Royal Mail needs to preserve both the profit and the progress made since 1988. Then employee and customer dissatisfaction was all too explicit: employees were voting with their feet - one in six labour disputes in Britain affected Royal Mail, while customers made no secret of their dissatisfaction. At a meeting with the Mail Users Association, one large company complained that its first-class mail survey showed only 70% arriving the next day. Senior post managers argued sturdily with the company's statistics, saying, 'they're not in our data'.

One man who kept out of the argument was Ian Raisbeck. He had joined Royal Mail in September 1987, after graduating from Xerox Corporation's Leadership through Quality programme in the US. By 1988 he was leading Royal Mail's infant quality drive, to which delivery performance was plainly central. What was the truth? Raisbeck found that 'we measured from the point of time the letter was date-stamped to the point of time it was ready for delivery'. The time spent before stamping the post, and before completing delivery, was neatly excluded from the calculations.

Total quality hinges on finding the truth, the whole truth and nothing but the truth about present performance. That is achieved by establishing accurate measures of performance which can faithfully record meaningful improvements. It is not always easy to find either the accuracy or the relevance - but Royal Mail was exceptionally well placed to do so. A postal organisation, after all, exists to deliver letters. Reliability and elapsed time are therefore absolute measures of quality. Work began on an 'end-to-end' measurement system: it took 15 months to acquire valid data, which showed a 74% result; the 70% complaint, given interim improvements, had probably been correct. 'End-to-end', at a current cost of £6 million a year, is now deeply embedded in the culture.

The end-to-end story illustrates crucial aspects of total quality. First, that the new initiative originated from customers and resulted in a methodology based on satisfying their expectations. Many companies begin with problem-solving. Raisbeck believes this starts the process at the wrong end; he sees customer feedback as an 'important opportunity' - the improvement process at Royal Mail 'always starts with focus on the customer'. That way you avoid having two processes, with each possibly under-performing.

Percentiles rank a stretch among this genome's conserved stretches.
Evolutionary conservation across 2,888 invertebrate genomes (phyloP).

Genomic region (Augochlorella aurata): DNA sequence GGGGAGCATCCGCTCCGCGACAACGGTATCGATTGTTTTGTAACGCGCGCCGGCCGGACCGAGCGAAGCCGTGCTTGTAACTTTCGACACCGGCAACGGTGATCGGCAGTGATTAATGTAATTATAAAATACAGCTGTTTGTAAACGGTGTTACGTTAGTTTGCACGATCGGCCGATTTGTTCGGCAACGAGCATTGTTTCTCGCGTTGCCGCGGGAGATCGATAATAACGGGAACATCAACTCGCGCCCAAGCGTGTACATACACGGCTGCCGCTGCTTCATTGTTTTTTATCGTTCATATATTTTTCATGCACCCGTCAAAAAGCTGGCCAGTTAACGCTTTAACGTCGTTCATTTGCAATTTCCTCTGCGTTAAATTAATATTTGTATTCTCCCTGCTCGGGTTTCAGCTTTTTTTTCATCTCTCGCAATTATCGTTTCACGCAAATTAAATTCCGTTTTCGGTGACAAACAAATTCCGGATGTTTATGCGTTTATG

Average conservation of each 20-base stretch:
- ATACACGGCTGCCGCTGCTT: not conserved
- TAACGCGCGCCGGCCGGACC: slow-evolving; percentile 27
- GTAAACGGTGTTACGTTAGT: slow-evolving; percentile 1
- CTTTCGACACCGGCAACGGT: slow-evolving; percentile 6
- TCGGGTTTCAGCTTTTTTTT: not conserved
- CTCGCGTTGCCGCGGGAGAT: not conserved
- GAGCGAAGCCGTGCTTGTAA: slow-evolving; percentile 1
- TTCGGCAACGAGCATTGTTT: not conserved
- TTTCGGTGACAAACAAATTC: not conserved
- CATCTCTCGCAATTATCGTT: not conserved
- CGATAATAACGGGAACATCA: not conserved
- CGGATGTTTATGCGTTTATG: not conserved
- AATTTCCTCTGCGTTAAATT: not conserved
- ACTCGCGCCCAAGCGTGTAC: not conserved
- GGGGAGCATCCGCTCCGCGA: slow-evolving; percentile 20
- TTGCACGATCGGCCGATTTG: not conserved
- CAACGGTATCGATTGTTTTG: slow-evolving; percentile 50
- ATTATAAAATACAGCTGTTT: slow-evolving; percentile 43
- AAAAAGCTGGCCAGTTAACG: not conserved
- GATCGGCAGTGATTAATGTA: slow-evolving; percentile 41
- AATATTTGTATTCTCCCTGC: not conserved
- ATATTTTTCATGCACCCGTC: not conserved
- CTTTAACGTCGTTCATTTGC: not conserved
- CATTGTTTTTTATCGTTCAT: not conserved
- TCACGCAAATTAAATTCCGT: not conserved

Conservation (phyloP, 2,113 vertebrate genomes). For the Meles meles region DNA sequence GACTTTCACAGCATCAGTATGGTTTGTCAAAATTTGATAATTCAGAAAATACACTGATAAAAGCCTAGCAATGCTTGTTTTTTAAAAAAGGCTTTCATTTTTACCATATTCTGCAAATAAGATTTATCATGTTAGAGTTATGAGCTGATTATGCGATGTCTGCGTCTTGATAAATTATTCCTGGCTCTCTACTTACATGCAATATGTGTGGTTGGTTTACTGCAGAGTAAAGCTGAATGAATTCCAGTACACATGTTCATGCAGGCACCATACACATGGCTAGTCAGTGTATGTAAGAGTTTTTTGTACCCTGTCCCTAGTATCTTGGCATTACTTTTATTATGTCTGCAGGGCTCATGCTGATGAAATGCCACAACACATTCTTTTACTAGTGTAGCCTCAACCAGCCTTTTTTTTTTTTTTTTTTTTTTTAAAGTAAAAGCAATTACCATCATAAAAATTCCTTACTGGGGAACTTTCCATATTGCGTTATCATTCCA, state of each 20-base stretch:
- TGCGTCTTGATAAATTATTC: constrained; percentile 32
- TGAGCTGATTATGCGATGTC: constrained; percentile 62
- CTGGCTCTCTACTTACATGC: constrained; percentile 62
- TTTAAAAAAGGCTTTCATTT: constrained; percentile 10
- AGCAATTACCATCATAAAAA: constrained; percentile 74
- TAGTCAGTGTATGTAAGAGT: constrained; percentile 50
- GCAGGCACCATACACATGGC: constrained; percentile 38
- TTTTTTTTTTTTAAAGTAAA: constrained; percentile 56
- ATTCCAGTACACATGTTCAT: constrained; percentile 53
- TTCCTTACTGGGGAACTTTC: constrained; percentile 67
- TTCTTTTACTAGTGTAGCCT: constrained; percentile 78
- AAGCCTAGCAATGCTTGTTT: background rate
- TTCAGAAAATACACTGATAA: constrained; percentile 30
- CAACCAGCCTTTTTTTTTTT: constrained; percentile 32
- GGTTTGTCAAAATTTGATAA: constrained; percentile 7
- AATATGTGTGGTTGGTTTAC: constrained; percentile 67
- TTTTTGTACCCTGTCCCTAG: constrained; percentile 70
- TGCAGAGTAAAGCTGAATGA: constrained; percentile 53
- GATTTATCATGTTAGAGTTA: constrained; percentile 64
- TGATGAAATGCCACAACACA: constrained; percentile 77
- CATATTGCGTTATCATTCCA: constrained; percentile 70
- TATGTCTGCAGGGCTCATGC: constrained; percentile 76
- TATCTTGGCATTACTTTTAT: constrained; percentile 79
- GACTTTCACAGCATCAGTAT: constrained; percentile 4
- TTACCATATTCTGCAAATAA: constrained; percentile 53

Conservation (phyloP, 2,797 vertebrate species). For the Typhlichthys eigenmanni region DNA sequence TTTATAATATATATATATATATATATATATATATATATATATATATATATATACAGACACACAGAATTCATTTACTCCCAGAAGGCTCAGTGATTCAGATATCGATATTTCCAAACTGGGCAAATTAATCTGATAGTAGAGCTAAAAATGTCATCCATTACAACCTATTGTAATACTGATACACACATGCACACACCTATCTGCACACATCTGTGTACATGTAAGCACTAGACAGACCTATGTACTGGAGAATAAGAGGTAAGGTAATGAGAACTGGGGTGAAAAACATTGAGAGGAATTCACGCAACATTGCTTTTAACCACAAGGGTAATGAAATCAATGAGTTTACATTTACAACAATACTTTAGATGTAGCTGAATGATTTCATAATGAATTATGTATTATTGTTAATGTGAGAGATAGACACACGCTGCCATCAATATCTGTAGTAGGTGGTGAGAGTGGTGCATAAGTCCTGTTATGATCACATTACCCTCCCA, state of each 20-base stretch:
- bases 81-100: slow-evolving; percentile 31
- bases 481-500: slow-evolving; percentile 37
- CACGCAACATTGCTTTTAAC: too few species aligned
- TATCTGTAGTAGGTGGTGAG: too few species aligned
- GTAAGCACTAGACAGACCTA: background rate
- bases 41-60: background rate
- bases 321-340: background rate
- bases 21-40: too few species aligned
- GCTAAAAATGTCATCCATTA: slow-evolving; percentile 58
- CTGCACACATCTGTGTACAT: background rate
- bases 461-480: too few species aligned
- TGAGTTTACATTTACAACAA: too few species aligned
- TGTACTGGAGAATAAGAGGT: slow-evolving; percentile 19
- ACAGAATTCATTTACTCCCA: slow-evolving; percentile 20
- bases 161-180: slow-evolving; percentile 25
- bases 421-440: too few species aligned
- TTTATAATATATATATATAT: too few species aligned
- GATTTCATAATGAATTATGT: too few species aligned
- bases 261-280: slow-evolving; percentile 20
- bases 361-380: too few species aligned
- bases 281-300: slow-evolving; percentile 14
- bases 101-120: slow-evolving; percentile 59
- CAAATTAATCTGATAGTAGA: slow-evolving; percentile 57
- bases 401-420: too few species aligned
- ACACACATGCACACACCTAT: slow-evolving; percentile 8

Second, that TQM is a progressive activity which must not be hurried. This need not mean long-delayed pay-offs: next-day delivery rose successively from 74.5% in 1989, to 78.1%, 85.5%, 89.8% - and now stands at 92%; while profits, £116 million pre-tax in 1988-90, have risen to £247 million. The quality programme was changing and evolving throughout this period. Thus, after end-to-end had become a factor in fixing management bonuses, it was joined by profit and later by assessments of both customer and employee satisfaction (unusually, these outweigh profit in bonus points).

The story also demonstrates the necessity of chief executive commitment. Cockburn recalls that the next-day revelations 'stung us into action'. Management applied 'a lot of ideas, energy and investment' (including use of air services, hugely cutting back BR and making point-to-point deliveries) to signal the need to change 'to the whole organisation'. Above all, improving its total quality had become imperative and here Raisbeck's appointment proved to be the catalyst.

He arrived, coincidentally, on the same day that another Xerox graduate, Sir Bryan Nicholson, became Post Office chairman (succeeded early this year by Michael Heron, from Unilever). The national strike that hit Royal Mail a year later starkly emphasised the need for greater employee focus in managing change. Employees took action over proposals designed to benefit customers - and over more pay. This time, instead of treating the issue as one of industrial relations, it was tackled as a matter of employee strategy.